Germany launches 32 billion plan to boost economy until 2028
The German government has presented a package of 50 fiscal measures, with an estimated impact of 32 billion euros, aimed at boosting activity in Europe’s largest economy over the next four years, as announced by the chancellor, Olaf Scholz, and the ministers of finance, Christian Linder, and economy, Robert Habeck.
At the conclusion of a two-day meeting of the Council of Ministers at Meseberg Castle on the outskirts of Berlin, the three representatives of the coalition government presented a 10-point plan with around 50 measures aimed at improving the growth and competitiveness of businesses in Germany and offering tax incentives for investments in climate-friendly technologies.
“We are on the move,” said Chancellor Olaf Scholz at the final press conference, shared with his finance and economy ministers, in which he acknowledged that Germany is in a situation where growth “is not as strong as we would like it to be”.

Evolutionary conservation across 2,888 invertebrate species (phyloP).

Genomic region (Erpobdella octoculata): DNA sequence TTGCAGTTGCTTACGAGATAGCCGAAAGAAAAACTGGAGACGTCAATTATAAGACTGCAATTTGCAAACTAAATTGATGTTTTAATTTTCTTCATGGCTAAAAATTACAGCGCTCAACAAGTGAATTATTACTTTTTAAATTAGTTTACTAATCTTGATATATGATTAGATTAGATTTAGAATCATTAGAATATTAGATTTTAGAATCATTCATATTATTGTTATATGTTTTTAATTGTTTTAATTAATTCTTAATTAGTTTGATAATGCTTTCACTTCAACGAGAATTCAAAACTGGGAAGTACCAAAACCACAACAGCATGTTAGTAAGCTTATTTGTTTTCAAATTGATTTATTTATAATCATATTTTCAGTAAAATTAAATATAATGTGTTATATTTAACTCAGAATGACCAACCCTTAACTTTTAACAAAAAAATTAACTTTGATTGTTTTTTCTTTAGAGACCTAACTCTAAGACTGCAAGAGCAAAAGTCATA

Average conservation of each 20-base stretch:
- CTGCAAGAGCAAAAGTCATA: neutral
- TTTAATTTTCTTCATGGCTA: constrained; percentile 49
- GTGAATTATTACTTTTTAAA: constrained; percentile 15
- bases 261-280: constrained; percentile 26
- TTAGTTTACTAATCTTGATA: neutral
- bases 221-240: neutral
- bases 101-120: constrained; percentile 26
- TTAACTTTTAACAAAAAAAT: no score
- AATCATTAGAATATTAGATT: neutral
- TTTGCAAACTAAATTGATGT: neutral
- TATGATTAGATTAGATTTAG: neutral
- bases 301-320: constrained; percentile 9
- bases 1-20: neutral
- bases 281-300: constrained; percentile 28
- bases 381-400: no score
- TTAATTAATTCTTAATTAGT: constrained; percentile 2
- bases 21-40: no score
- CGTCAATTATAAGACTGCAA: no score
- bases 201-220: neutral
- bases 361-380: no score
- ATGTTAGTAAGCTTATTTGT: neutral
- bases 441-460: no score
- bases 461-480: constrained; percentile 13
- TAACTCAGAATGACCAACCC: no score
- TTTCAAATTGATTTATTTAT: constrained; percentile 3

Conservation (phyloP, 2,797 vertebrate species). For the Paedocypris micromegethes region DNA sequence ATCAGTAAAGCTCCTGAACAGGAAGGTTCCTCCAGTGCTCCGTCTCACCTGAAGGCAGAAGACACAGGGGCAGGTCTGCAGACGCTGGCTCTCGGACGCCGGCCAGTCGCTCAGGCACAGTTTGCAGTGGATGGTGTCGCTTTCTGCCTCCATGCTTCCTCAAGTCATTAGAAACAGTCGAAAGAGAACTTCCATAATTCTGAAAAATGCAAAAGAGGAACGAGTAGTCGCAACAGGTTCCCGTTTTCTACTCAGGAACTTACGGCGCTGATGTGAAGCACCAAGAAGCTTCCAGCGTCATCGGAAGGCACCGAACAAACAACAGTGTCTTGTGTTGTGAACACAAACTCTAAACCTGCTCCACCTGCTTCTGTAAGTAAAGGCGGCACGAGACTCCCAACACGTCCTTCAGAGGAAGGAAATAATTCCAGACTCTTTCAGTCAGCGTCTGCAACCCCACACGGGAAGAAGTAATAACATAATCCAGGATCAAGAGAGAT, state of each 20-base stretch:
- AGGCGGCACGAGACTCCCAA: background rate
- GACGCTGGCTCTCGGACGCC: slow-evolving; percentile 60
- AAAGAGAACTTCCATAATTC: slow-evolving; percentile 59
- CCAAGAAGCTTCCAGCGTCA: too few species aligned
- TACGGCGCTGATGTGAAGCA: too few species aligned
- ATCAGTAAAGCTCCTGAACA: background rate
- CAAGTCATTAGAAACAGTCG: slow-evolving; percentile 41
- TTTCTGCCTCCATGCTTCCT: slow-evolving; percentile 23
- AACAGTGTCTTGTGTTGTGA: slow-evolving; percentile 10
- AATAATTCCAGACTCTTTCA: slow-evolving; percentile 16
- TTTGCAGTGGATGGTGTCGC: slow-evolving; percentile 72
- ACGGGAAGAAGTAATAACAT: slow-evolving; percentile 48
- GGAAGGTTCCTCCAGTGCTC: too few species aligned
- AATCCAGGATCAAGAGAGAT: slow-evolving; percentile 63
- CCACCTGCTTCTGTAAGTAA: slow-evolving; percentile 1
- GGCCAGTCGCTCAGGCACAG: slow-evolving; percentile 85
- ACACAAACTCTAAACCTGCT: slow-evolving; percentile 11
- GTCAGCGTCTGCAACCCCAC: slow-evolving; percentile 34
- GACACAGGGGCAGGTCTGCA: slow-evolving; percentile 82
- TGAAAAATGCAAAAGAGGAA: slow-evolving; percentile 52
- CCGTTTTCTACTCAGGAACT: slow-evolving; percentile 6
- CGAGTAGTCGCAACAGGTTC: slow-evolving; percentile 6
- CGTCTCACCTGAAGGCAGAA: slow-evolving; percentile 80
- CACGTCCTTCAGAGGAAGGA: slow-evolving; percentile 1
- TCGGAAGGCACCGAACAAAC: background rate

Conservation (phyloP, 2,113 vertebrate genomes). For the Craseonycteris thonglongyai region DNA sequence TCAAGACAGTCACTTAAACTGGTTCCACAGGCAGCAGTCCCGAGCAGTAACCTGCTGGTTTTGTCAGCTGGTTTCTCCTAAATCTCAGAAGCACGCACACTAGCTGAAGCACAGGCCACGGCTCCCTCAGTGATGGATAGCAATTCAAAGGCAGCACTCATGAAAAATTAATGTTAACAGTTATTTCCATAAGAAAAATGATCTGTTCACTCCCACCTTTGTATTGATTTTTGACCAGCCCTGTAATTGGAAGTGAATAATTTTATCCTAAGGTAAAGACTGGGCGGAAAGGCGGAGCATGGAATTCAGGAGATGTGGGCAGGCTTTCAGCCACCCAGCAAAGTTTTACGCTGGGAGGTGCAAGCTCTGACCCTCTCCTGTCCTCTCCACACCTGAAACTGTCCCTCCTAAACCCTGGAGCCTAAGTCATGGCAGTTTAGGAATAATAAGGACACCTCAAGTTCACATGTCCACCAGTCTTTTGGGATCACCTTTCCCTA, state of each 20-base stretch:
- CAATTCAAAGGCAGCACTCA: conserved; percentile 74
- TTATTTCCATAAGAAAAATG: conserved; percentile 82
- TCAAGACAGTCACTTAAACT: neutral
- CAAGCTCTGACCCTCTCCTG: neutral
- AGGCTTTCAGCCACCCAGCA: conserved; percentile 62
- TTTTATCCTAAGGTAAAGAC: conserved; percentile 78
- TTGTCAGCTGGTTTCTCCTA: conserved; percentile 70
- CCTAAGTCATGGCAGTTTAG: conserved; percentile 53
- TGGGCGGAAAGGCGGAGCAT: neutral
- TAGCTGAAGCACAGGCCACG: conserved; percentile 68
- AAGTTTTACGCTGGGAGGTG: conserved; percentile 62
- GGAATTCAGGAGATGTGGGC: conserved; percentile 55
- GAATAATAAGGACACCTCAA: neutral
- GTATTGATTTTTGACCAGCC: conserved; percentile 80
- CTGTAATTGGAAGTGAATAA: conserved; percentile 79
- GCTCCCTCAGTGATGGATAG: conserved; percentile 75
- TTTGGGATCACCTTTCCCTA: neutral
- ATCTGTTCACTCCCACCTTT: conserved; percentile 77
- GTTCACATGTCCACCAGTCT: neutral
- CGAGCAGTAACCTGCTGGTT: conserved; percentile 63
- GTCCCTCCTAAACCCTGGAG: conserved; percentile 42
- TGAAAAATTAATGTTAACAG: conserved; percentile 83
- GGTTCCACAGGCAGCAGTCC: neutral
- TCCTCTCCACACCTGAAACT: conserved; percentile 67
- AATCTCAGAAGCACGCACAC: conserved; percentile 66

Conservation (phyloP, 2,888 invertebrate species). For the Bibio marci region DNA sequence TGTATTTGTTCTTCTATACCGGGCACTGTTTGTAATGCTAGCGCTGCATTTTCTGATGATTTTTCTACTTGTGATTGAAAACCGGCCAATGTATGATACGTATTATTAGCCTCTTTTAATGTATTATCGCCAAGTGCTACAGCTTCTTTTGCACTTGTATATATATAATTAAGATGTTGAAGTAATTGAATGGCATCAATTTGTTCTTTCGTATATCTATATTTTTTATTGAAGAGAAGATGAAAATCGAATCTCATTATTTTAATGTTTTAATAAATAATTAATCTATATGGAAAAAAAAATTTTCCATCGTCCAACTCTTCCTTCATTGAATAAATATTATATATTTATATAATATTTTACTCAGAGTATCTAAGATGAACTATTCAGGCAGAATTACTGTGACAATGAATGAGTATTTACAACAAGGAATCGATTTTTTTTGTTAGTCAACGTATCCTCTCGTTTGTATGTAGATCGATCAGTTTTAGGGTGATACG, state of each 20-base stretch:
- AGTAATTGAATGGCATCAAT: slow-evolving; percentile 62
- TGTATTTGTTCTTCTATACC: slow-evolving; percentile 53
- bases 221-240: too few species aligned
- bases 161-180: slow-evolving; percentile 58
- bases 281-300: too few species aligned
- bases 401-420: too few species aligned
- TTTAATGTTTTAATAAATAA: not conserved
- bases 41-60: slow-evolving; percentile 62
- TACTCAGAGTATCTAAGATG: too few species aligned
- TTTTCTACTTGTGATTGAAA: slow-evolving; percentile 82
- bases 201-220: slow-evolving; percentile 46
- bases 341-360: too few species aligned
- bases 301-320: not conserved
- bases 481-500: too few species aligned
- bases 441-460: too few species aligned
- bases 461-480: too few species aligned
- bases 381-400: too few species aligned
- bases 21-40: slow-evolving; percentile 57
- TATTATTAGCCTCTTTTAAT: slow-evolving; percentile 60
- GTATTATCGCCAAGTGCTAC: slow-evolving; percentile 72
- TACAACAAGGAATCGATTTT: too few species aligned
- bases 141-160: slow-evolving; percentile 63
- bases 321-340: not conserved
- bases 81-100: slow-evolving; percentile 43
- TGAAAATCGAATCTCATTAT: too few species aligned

“That’s why we want to contribute to further growth with these measures and we encourage companies to invest now to make this possible,” he added, noting that the measures provide around 7 billion euros for economic growth and 2.3 billion euros less for the easing of bureaucratic requirements.
As such, the package of measures announced is structured around ten points: Growth Opportunities Act; Future Finance Act; Climate and Transformation Fund; Accelerating planning and approval processes; Cutting red tape; Ensuring secure and affordable energy; Advancing digitalisation; Skilled workers for Germany; Promoting the future; Trade agenda and commodity supply.